James Danna enters the Boston Children’s Hospital Cardiac Intensive Care Unit (CICU) with the tools he’ll use to treat Joy, a 9-month-old patient recovering from open-heart surgery. Instead of a stethoscope or scalpel, James carries only small percussion instruments and a guitar.
He gently opens the door to Joy’s room, taking a quick read of her heart rate—138. Joy is a tiny little thing in a great big bed, under bright lights and tethered to multiple machines. Over the course of her multiple procedures for a congenital heart defect, the noise of the monitors, air conditioning and loudspeakers have made for a very wary baby. Her medical chart describes Joy as “staff phobic,” as most adults who enter her room poke and prick her.
But Joy has met James many times before and knows him to be safe. She locks her eyes on him and waits for the music to begin. Keeping his distance, James quietly hums a tune while strumming a few chords on his guitar. “The music I play for Joy is soft like silk, a sensory blanket to swaddle and soothe her.”
Joy smiles, crosses her little legs and nods to the beat.
What is music therapy?
James is a music therapist at Boston Children’s Hospital, using his unique brand of therapy to treat patients with all types of conditions, from a broken bone to epilepsy. In this setting, music has a greater purpose than to entertain; it is used to achieve non-music goals, ranging from bringing family members together, improving speech and mobility, or in Joy’s case, lowering her heart rate and regulating her breathing.
Music therapy has been around since the early 1900s, and research continues to show it works. Results of a 2013 study of premature infants published by the American Academy of Pediatrics found live music provided by a certified music therapist had a positive health effect on preemies: “The informed, intentional therapeutic use of live sound and parent-preferred lullabies applied by a certified music therapist can influence cardiac and respiratory function.”
Music therapy at Boston Children’s
Music therapy at Boston Children’s has grown from a single consultant in 2001 to a robust program with four board-certified music therapists on staff. Dana, Joanna, Brian and James spend 114 hours a week with patients in a variety of inpatient, outpatient and satellite areas. Each therapist has a unique style, but they all do the work because they have seen for themselves how music aids in patients’ recovery.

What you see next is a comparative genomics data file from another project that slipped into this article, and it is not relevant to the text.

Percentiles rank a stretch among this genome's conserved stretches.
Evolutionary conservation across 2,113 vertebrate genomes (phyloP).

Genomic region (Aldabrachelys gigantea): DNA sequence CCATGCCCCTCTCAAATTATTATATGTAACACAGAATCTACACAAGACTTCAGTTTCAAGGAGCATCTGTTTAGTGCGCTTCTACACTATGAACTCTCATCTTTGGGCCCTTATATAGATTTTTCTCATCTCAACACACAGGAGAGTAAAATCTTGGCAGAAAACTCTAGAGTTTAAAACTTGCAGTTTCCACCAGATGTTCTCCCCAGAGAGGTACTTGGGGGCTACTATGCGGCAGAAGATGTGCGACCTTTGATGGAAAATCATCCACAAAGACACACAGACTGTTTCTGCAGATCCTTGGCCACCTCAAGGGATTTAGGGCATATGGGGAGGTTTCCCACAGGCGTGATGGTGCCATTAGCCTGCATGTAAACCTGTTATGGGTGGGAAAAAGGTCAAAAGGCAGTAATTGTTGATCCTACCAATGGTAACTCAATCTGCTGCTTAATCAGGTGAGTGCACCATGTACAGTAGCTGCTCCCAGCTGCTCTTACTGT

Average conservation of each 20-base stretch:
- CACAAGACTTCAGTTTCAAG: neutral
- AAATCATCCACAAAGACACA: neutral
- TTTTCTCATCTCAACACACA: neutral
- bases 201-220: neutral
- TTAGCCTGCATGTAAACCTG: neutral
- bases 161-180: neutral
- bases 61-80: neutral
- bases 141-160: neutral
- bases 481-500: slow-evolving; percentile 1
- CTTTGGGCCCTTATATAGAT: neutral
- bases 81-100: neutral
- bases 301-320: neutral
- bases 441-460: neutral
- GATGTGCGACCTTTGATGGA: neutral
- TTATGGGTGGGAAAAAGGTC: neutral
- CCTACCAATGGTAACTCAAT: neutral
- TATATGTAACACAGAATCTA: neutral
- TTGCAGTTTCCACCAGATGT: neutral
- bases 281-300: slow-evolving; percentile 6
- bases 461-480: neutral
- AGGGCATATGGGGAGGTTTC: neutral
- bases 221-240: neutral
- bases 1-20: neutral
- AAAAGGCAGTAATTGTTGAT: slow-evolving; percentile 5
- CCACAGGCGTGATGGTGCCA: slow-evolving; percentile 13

Dana Osterling, who works primarily with Neurology and Oncology patients, recently wrote and recorded music with an older child using GarageBand on an iPad. “For people in a compromised situation, something so human like music gives a connection that is really hard to find another way. I do this work because it is the ultimate opportunity to lift people up, and in that way it lifts you up.”
Joanna Bereaud finds that writing songbooks for parents of babies in the NICU can be very beneficial. “Parents are very stressed out and going through really tough times. We pick songs that are meaningful to the family and put the baby’s name into the songs so it’s personal. Instead of just sitting there crying at the crib, we can sing.”
Brian Jantz had been a musician his whole life, but at some point wondered if there was more he could be doing with his talent. “Once I found out about music therapy, it clicked right away, and I haven’t looked back since then. There are days that are emotionally difficult, but ultimately we’re all very excited to be here and very passionate about this. It’s incredibly rewarding.” Brian and Joanna have been at Boston Children’s for 15 and 13 years respectively, providing mentorship to James and Dana. “They have built up the program by showing people the benefits of music therapy and showing families of kids what music has the potential to do,” says James.